Contributed by Tara Ishizuka Hassel
This month, By people / In cities travels to Norway and looks in particular at its capital, Oslo. Tara Ishizuka Hassel takes a snapshot of Oslo’s visual arts scene, focusing on the public infrastructure as well as the private initiatives that are making this city a vibrant and thriving center for contemporary visual arts.
With the benefits of solid public funding, a strong and present art academy as well as high-profile local institutions working for the facilitation of national and international networking, Oslo has frequently been labelled as the `most vital and interesting art scene in Scandinavia(1).
In 2004 the centre-left coalition government launched the so-called `Culture Lift´ plan, promising that one per cent of the state budget should be spent on culture by year 2014. This scheme included a list of 15 priority areas, such as the improvement of the living conditions for artists, increased support towards Norwegian film, performing arts and literature, as well as extended cultural education for children. The scheme was renewed in 2013 with a further emphasis on architecture, visual arts and crafts.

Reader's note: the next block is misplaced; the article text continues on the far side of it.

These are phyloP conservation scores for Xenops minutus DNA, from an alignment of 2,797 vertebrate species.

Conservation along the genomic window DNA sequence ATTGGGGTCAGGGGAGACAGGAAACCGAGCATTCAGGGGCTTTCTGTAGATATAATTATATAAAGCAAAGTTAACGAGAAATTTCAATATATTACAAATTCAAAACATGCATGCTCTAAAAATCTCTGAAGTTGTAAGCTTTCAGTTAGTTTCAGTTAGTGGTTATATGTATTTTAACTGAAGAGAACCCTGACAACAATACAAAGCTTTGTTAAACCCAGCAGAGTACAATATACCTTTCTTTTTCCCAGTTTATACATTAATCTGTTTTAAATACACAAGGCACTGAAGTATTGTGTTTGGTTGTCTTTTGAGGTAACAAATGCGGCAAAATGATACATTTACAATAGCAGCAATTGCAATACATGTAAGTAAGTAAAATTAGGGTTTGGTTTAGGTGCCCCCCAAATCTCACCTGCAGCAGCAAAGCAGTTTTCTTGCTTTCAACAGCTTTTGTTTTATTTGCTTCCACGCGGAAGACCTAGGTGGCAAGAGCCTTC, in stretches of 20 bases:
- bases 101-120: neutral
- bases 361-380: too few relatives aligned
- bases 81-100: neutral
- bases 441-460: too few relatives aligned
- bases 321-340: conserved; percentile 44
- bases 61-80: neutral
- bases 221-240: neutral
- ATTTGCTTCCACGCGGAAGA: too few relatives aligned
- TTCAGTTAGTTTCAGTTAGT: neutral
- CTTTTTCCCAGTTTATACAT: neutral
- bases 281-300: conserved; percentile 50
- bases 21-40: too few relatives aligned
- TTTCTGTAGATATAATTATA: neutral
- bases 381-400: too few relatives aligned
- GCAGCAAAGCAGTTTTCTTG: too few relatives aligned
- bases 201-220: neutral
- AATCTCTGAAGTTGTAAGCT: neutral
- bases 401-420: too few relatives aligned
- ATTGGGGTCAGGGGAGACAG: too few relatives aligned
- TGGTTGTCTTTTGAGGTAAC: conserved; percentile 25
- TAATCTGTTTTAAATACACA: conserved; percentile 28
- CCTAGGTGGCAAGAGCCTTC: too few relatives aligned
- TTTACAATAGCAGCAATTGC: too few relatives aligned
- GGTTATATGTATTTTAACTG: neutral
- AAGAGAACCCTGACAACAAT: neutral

Things are also happening on the side of public institutions. After a four-year long discussion about the future of the Edvard Munch Museum, the politicians recently agreed on moving the museum from Tøyen, a residential area on the East side of Oslo, to Bjørvika, a former container port that has been undergoing heavy urban development since the turn of the century. Bjørvika is also the site for the famous award-winning Opera House designed by the Norwegian architectural firm Snøhetta. The decision about the so-called Lambda building was taken four years after the Spanish architectural firm Herreros Arquitectos won the competition to design the new museum. However, the future of Munch´s heritage has since been subject to a heated political debate on whether to construct the Lambda building, to renovate the original museum building in Tøyen, or to move the Munch Museum to the current premises of the National Gallery. The agreement was reached just days before the 2 June 2013 opening of the exhibition `Munch 150´, marking the 150th anniversary of the birth of Norway´s most famous painter.